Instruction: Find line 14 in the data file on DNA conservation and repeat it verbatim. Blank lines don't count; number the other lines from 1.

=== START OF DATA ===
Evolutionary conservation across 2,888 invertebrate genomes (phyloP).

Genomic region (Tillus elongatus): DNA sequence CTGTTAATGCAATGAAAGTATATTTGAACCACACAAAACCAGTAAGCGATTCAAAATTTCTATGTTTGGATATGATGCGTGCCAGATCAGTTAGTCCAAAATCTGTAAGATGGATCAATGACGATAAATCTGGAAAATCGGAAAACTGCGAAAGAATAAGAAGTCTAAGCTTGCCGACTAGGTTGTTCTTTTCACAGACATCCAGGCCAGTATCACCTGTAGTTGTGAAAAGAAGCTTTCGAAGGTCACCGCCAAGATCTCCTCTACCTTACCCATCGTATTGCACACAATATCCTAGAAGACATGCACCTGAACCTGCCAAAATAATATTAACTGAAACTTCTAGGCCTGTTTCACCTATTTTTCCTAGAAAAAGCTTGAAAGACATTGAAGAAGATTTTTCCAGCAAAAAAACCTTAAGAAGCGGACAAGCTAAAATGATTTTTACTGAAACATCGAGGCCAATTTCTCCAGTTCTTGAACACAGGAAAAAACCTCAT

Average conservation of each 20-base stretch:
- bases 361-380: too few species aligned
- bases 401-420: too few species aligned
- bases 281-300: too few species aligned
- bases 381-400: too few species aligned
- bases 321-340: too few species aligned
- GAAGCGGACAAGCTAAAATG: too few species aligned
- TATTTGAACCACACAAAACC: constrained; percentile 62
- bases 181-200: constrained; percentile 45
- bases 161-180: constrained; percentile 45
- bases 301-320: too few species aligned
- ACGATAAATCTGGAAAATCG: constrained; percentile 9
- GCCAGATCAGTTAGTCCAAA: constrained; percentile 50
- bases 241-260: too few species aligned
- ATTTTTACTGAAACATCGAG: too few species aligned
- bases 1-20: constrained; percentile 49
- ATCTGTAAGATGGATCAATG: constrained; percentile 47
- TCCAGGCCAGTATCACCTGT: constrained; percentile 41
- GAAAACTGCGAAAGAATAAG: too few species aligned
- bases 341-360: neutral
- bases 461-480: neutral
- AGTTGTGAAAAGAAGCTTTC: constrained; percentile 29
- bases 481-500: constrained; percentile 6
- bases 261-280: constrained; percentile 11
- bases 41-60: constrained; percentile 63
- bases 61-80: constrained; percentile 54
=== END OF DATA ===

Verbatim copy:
- ACGATAAATCTGGAAAATCG: constrained; percentile 9